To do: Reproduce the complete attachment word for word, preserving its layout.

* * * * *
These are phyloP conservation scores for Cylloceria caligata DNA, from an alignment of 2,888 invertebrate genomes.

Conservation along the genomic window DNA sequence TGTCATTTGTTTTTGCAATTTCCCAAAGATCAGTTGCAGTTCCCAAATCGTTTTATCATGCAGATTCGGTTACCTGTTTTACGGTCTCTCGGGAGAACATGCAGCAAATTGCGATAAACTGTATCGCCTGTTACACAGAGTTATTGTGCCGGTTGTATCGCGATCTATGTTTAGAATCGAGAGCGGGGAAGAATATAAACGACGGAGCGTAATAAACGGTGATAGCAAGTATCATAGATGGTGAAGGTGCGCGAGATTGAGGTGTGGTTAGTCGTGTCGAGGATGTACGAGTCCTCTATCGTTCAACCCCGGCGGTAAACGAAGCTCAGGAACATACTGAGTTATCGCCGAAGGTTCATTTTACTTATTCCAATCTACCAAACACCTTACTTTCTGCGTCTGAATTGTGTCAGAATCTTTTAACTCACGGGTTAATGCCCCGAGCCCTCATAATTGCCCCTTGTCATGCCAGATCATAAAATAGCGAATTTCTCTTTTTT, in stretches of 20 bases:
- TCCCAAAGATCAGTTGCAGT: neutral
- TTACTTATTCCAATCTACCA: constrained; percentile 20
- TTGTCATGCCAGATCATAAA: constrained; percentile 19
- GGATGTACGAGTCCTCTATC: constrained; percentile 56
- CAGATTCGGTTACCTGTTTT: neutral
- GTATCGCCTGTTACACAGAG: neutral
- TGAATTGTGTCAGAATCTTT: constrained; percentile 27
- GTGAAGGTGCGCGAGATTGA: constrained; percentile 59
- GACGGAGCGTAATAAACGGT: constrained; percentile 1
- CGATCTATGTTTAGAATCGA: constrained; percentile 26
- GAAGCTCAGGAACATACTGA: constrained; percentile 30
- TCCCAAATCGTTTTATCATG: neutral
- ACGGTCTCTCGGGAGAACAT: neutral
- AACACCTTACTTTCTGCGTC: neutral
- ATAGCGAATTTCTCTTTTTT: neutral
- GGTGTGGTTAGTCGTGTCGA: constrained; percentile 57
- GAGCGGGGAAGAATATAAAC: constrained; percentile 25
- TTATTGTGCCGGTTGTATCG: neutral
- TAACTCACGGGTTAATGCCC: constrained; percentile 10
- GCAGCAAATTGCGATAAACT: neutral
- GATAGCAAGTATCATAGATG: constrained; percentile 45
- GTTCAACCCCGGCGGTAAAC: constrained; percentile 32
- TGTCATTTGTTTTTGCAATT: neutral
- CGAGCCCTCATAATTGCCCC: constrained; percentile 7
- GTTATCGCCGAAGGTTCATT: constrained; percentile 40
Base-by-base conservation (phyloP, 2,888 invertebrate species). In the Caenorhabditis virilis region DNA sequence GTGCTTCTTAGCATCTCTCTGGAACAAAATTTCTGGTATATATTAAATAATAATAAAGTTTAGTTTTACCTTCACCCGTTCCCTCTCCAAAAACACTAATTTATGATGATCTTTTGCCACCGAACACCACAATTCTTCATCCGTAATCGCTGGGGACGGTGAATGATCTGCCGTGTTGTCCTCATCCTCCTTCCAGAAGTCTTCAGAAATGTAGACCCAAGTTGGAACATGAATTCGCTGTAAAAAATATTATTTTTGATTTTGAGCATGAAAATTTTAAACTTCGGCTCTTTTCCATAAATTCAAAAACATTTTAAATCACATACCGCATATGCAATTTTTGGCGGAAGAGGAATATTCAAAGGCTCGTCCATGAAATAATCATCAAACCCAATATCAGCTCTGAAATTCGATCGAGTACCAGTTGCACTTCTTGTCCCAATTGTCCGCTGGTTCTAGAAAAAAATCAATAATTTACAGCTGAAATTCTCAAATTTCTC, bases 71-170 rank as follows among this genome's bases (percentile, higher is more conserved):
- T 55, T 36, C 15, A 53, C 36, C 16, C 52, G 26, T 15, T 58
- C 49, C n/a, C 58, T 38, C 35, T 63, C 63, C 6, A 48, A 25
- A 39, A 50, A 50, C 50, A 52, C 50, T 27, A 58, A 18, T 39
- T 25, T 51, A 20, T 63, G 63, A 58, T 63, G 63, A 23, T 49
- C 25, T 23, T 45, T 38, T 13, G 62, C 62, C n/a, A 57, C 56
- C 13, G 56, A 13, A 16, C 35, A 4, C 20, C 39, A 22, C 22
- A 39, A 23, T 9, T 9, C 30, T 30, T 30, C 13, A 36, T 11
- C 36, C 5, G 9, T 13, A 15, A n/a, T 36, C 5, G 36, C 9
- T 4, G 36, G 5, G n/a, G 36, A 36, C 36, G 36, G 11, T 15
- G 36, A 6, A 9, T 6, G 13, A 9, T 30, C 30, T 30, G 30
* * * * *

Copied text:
These are phyloP conservation scores for Cylloceria caligata DNA, from an alignment of 2,888 invertebrate genomes.

Conservation along the genomic window DNA sequence TGTCATTTGTTTTTGCAATTTCCCAAAGATCAGTTGCAGTTCCCAAATCGTTTTATCATGCAGATTCGGTTACCTGTTTTACGGTCTCTCGGGAGAACATGCAGCAAATTGCGATAAACTGTATCGCCTGTTACACAGAGTTATTGTGCCGGTTGTATCGCGATCTATGTTTAGAATCGAGAGCGGGGAAGAATATAAACGACGGAGCGTAATAAACGGTGATAGCAAGTATCATAGATGGTGAAGGTGCGCGAGATTGAGGTGTGGTTAGTCGTGTCGAGGATGTACGAGTCCTCTATCGTTCAACCCCGGCGGTAAACGAAGCTCAGGAACATACTGAGTTATCGCCGAAGGTTCATTTTACTTATTCCAATCTACCAAACACCTTACTTTCTGCGTCTGAATTGTGTCAGAATCTTTTAACTCACGGGTTAATGCCCCGAGCCCTCATAATTGCCCCTTGTCATGCCAGATCATAAAATAGCGAATTTCTCTTTTTT, in stretches of 20 bases:
- TCCCAAAGATCAGTTGCAGT: neutral
- TTACTTATTCCAATCTACCA: constrained; percentile 20
- TTGTCATGCCAGATCATAAA: constrained; percentile 19
- GGATGTACGAGTCCTCTATC: constrained; percentile 56
- CAGATTCGGTTACCTGTTTT: neutral
- GTATCGCCTGTTACACAGAG: neutral
- TGAATTGTGTCAGAATCTTT: constrained; percentile 27
- GTGAAGGTGCGCGAGATTGA: constrained; percentile 59
- GACGGAGCGTAATAAACGGT: constrained; percentile 1
- CGATCTATGTTTAGAATCGA: constrained; percentile 26
- GAAGCTCAGGAACATACTGA: constrained; percentile 30
- TCCCAAATCGTTTTATCATG: neutral
- ACGGTCTCTCGGGAGAACAT: neutral
- AACACCTTACTTTCTGCGTC: neutral
- ATAGCGAATTTCTCTTTTTT: neutral
- GGTGTGGTTAGTCGTGTCGA: constrained; percentile 57
- GAGCGGGGAAGAATATAAAC: constrained; percentile 25
- TTATTGTGCCGGTTGTATCG: neutral
- TAACTCACGGGTTAATGCCC: constrained; percentile 10
- GCAGCAAATTGCGATAAACT: neutral
- GATAGCAAGTATCATAGATG: constrained; percentile 45
- GTTCAACCCCGGCGGTAAAC: constrained; percentile 32
- TGTCATTTGTTTTTGCAATT: neutral
- CGAGCCCTCATAATTGCCCC: constrained; percentile 7
- GTTATCGCCGAAGGTTCATT: constrained; percentile 40
Base-by-base conservation (phyloP, 2,888 invertebrate species). In the Caenorhabditis virilis region DNA sequence GTGCTTCTTAGCATCTCTCTGGAACAAAATTTCTGGTATATATTAAATAATAATAAAGTTTAGTTTTACCTTCACCCGTTCCCTCTCCAAAAACACTAATTTATGATGATCTTTTGCCACCGAACACCACAATTCTTCATCCGTAATCGCTGGGGACGGTGAATGATCTGCCGTGTTGTCCTCATCCTCCTTCCAGAAGTCTTCAGAAATGTAGACCCAAGTTGGAACATGAATTCGCTGTAAAAAATATTATTTTTGATTTTGAGCATGAAAATTTTAAACTTCGGCTCTTTTCCATAAATTCAAAAACATTTTAAATCACATACCGCATATGCAATTTTTGGCGGAAGAGGAATATTCAAAGGCTCGTCCATGAAATAATCATCAAACCCAATATCAGCTCTGAAATTCGATCGAGTACCAGTTGCACTTCTTGTCCCAATTGTCCGCTGGTTCTAGAAAAAAATCAATAATTTACAGCTGAAATTCTCAAATTTCTC, bases 71-170 rank as follows among this genome's bases (percentile, higher is more conserved):
- T 55, T 36, C 15, A 53, C 36, C 16, C 52, G 26, T 15, T 58
- C 49, C n/a, C 58, T 38, C 35, T 63, C 63, C 6, A 48, A 25
- A 39, A 50, A 50, C 50, A 52, C 50, T 27, A 58, A 18, T 39
- T 25, T 51, A 20, T 63, G 63, A 58, T 63, G 63, A 23, T 49
- C 25, T 23, T 45, T 38, T 13, G 62, C 62, C n/a, A 57, C 56
- C 13, G 56, A 13, A 16, C 35, A 4, C 20, C 39, A 22, C 22
- A 39, A 23, T 9, T 9, C 30, T 30, T 30, C 13, A 36, T 11
- C 36, C 5, G 9, T 13, A 15, A n/a, T 36, C 5, G 36, C 9
- T 4, G 36, G 5, G n/a, G 36, A 36, C 36, G 36, G 11, T 15
- G 36, A 6, A 9, T 6, G 13, A 9, T 30, C 30, T 30, G 30